2. I don’t know if a stone is conscious or whether it makes sense to use consciousness to describe it or the earth’s geology. Only thing I know is how to sling a stone and aim well

    Liked by 1 person

  3. Hey, Jim.
    In my own understanding of life, the basic building blocks of said life are not alive, and therefore not themselves conscious. (Not saying it is not possible, just saying I cannot see it.) Meaning everything from subatomic particles to rocks and water molecules to molecules of granite and metals and other minerals, etc., these things are “not living beings!” I admit, they could be living on such a large time scale that we humabs cannot see the life in them, but for me they do not meet the critetia of life, and therefore they cannot have consciousness.
    But. I do love how you try to play with words, trying to make unconscious sound like “not capable of consciousness at this time” yet “non-conscious right this moment”; and self-conscious to try to mean “having awareness of self.” I am not going to refer to dictionaries or encyclopaedia, but the accepted normal usages of these words are “unconscious – capable of consciousness though not currently conscious” as in sleep or under the influence of natural or chemical sedatives; and “self-conscious – to be critically aware of one’s selfness.” We (I) talk about the inadequacies of language all the time, but here you seem to be purposely muddying the waters of consciousness. In most usages of the word consciousness, that means capable of some level of thought, or awareness of being alive. I am not going to say your above usages are absolutely wrong, but they certainly “feel” wrong in the flow of communication. I know I stumbled over both usages as I read your post. Both times I had to stop, and decipher what it was you were attempting to say. And both times “I” was uncomfortable with your usages.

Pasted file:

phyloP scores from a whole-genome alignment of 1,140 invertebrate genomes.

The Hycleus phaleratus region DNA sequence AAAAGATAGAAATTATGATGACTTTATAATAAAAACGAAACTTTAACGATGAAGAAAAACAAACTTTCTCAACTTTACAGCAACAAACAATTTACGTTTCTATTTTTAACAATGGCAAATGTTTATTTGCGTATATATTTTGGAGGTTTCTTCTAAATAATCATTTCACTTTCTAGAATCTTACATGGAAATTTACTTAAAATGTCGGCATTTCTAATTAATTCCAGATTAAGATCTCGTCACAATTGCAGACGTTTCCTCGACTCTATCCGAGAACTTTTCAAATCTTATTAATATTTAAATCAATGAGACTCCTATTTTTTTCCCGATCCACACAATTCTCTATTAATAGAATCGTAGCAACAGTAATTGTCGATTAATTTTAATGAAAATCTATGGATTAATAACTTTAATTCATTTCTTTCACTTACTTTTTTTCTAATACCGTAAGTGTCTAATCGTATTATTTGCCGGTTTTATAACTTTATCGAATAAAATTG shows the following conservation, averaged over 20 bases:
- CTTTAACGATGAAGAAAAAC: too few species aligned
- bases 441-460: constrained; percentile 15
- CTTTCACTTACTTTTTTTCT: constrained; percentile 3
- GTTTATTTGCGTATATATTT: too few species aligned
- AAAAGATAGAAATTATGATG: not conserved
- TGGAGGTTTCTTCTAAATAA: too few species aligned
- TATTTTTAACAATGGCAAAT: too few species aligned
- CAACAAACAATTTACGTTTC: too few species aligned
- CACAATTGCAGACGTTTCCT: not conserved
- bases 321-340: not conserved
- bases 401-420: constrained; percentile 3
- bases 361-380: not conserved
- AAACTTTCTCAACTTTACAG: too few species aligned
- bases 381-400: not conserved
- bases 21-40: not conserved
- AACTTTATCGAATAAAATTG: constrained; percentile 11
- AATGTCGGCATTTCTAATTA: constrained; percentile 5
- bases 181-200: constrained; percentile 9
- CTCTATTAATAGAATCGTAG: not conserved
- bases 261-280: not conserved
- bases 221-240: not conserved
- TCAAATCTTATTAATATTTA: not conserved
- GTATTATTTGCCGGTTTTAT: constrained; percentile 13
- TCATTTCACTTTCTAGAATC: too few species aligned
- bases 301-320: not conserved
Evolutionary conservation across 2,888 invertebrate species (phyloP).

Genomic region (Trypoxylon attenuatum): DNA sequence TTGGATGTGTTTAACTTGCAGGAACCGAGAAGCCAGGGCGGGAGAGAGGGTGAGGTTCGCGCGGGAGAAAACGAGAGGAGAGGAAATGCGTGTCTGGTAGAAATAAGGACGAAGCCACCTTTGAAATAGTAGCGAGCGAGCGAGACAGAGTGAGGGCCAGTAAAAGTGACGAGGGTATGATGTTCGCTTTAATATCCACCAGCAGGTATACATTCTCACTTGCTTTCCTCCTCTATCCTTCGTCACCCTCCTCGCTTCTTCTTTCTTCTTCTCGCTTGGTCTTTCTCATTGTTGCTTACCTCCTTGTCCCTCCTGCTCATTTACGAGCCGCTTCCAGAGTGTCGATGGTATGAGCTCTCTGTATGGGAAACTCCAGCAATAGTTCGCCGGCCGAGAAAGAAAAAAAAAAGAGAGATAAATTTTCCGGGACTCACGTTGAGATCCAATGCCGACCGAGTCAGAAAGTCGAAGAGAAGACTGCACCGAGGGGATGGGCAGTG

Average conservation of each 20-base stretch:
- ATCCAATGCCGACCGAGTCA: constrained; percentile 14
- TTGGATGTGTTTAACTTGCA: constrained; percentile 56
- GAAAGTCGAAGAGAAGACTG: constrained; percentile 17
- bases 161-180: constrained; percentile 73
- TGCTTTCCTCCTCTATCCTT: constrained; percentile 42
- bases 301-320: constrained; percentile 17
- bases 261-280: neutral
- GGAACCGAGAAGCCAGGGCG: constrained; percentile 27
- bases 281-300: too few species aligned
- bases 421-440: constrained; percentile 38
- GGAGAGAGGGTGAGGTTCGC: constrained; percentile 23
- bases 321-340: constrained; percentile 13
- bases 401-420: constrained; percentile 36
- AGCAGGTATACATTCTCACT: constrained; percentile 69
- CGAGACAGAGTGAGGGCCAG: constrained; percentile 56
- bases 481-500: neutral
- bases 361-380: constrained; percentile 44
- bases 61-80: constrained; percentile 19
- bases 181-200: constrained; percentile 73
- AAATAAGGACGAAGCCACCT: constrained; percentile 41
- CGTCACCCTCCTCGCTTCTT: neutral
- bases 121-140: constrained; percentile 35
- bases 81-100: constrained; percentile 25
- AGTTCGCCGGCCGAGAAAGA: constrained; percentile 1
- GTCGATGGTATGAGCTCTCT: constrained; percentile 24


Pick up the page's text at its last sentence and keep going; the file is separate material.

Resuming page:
1. Link away if you like. I was watching some old interviews with Richard Feynman the other day. He certainly had a passion for imaginative thinking and processes. It’s like he could see the connections and was just giddy about the whole illusion.

      Liked by 1 person

  4. This is something that I recently discussed with a friend. In the Buddhist worldview, once we die it could take untold aeons before we are reborn again in a human body. If we don’t look at it as strictly soul transmigration, perhaps it is the matter in our brains that will one day enter nature’s cycle, spend countless millennia as inert matter, then at some point become part of living matter that is consumed by sentient beings that becomes part of grey matter, leading to another chance at self-awareness.
    I can’t fully explain the implications this would have for the enlightenment state aimed at by Buddhists; I just thought this was a nifty idea.

    Liked by 1 person

  5. I wouldn’t rule it as impossible, but the likelihood of consciousness – as we understand it – is vanishingly small. 😳
    Benny the Bookie is being buried in Reno. The preacher at the front says, “Benny is not dead. Benny is only sleeping.”
    A voice at the back says, “Twenty bucks says he don’t wake up.” 🙂

    Liked by 3 people